How to fix NGINX 403 Forbidden

When dealing with servers and web resources, we encounter errors that we cause when performing maintenance and configurations. When you encounter such errors, you need to diagnose and fix the problem as fast as possible to avoid downtime and data loss.

This quick guide will address a common error when working with NGINX servers (403 Forbidden), its causes, and how to fix it.

What is the Nginx 403 Error?

Nginx 403 Forbidden error is a status code generated and displayed to the user when a client tries to access a part of the webserver with insufficient permissions. For example, NGINX protects directory listing and will result in an error 403.

Server Side Causes of Nginx 403 Error

Before we get started, it is good to note that the error can come from the client-side and not the server itself. We shall address the server-side errors first, then client-side errors.

Cause 1: Incorrect Index File

The very first and common cause of the NGINX 403 Forbidden error is an incorrect configuration for the index file.

The Nginx configuration file specifies which index files to load and the order in which to load them. However, if the specified index files are not in the directory, Nginx will return 403 forbidden error.

For example, the config below defines the index files and how they should be loaded

location / {
    index index.html index.htm index.html inde.php;

One way to resolve this issue is to add the index file specified in the configuration file or add the available index file to the config file.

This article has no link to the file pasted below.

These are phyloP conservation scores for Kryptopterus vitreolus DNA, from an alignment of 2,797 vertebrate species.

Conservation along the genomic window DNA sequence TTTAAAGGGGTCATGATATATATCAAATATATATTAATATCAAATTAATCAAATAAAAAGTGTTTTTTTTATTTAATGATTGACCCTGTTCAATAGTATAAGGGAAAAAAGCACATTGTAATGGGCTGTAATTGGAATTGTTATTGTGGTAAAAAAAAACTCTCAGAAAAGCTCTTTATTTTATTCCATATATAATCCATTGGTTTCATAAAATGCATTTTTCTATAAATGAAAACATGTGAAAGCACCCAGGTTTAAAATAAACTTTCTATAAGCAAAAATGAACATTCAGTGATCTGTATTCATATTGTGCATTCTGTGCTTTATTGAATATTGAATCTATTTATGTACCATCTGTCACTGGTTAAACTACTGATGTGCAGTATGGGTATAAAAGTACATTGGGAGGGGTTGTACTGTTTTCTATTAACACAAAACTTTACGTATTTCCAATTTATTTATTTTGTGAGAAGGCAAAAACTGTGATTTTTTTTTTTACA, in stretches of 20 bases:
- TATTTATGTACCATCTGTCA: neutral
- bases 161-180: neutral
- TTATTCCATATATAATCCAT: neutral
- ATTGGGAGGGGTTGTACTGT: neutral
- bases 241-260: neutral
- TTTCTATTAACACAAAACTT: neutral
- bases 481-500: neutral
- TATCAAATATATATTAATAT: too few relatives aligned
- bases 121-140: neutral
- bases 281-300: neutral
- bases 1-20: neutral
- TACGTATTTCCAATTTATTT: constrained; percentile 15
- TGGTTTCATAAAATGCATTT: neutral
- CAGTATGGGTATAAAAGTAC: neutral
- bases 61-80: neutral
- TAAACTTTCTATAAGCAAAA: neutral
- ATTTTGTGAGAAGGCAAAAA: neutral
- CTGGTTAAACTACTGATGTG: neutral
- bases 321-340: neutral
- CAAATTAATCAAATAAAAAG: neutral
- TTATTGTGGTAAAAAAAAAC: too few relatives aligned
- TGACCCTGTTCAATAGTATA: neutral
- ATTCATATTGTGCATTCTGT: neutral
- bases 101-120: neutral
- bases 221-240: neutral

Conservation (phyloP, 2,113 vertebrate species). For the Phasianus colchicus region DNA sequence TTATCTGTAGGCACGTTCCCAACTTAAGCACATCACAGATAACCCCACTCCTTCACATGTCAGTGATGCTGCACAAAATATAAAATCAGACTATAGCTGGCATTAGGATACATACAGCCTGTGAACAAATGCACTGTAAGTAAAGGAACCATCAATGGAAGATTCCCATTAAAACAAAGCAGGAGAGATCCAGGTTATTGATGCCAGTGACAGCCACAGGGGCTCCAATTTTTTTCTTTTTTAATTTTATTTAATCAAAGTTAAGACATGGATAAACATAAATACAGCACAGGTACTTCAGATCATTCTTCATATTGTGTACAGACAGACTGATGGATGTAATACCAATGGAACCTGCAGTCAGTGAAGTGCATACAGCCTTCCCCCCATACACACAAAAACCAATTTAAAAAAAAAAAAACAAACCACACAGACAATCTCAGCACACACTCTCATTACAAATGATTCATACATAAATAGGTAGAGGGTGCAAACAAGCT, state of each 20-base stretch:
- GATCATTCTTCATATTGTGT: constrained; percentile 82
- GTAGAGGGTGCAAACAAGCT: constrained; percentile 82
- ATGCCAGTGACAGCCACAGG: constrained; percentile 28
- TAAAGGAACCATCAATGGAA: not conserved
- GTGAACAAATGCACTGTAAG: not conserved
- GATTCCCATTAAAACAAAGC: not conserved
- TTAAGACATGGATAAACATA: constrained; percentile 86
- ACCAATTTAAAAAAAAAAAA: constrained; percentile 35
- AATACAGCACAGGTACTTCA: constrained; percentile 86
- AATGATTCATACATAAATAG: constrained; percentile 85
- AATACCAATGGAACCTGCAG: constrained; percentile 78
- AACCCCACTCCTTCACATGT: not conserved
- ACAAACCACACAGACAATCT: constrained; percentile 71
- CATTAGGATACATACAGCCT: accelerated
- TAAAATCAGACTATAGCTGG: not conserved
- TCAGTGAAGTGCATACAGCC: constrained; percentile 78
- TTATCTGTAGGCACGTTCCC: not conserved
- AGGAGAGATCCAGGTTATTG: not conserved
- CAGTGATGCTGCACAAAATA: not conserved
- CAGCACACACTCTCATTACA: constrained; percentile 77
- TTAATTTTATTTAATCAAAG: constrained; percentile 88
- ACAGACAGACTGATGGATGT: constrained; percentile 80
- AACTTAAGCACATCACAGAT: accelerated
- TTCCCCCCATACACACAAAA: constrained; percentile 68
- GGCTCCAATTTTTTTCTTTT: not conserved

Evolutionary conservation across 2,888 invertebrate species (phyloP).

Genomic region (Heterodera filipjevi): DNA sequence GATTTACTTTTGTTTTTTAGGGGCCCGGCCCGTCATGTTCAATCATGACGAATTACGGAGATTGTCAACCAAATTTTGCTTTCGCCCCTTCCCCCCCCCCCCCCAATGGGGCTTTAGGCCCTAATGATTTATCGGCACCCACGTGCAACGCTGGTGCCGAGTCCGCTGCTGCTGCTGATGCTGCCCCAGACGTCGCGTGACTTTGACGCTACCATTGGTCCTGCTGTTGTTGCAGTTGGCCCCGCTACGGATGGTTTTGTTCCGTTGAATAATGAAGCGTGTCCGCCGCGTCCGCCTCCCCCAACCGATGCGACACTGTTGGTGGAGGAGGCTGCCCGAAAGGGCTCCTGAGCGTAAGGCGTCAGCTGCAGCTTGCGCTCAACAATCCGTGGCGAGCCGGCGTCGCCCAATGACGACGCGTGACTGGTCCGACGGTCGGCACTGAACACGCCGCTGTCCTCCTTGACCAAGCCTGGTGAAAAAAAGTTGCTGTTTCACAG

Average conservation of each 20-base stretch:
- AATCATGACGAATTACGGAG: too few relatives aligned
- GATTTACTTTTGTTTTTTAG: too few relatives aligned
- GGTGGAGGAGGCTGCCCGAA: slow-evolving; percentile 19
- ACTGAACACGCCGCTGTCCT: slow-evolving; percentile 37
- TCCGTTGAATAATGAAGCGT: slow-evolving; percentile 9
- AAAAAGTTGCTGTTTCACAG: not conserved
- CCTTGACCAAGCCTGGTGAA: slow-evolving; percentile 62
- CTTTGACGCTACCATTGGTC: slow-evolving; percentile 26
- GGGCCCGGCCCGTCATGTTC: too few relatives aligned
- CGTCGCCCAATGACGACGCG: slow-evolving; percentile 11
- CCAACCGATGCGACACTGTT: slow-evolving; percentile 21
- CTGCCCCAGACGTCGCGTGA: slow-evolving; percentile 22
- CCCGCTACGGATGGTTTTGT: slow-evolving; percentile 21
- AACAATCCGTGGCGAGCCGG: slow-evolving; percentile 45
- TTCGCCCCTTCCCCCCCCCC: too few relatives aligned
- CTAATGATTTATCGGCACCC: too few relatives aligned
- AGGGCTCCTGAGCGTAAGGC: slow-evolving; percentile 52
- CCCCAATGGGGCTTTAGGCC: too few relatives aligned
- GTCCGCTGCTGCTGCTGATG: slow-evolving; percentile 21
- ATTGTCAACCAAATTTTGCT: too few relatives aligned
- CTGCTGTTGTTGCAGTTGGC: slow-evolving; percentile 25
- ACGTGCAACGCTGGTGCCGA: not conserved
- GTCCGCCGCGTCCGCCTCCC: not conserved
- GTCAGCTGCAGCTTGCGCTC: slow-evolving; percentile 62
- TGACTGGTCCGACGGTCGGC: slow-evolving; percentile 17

Another way to solve this issue is to allow Nginx to list directories if the index file is unavailable. Enable this module by adding the following entry to the configuration file.

location / {
autoindex on;
autoindex_exact_size on;

NOTE: We do not recommend this method on publicly accessible servers.

For more information on how to serve static content, consider the Nginx documentation resource provided below:

Cause 2: Incorrectly set permissions

Nginx 403 forbidden error can also result from files and directories having incorrectly set permissions. For Nginx to successfully server a specific file and resource to the client, Nginx needs to have RWX—read, write and execute—permissions on the entire path.

To resolve this error, change the directories permission to 755 and the file permissions to 644. Ensure that the user running the Nginx process owns the files. For example, set user to www-data:

sudo chown -R www-data:www-data *

Finally, set the directory and file permissions as:

sudo chmod 755 {dir}
sudo chmod 644 {files}

Client-Side Cause of Error 403

As mention, at other times, the 403 error may user-caused instead of being on the server-side. To resolve such issues on the client-side, perform the following operations.

  • Ensure you are accessing the correct web location
  • Clear browser cache
  • Ensure the firewall or proxy allows you to access the web resource.


This quick guide discussed the causes of the NGIX 403 forbidden error and various ways to fix it. It is good to look at the server logs before attempting any troubleshooting methods.

About the author

John Otieno

John Otieno

My name is John and am a fellow geek like you. I am passionate about all things computers from Hardware, Operating systems to Programming. My dream is to share my knowledge with the world and help out fellow geeks. Follow my content by subscribing to LinuxHint mailing list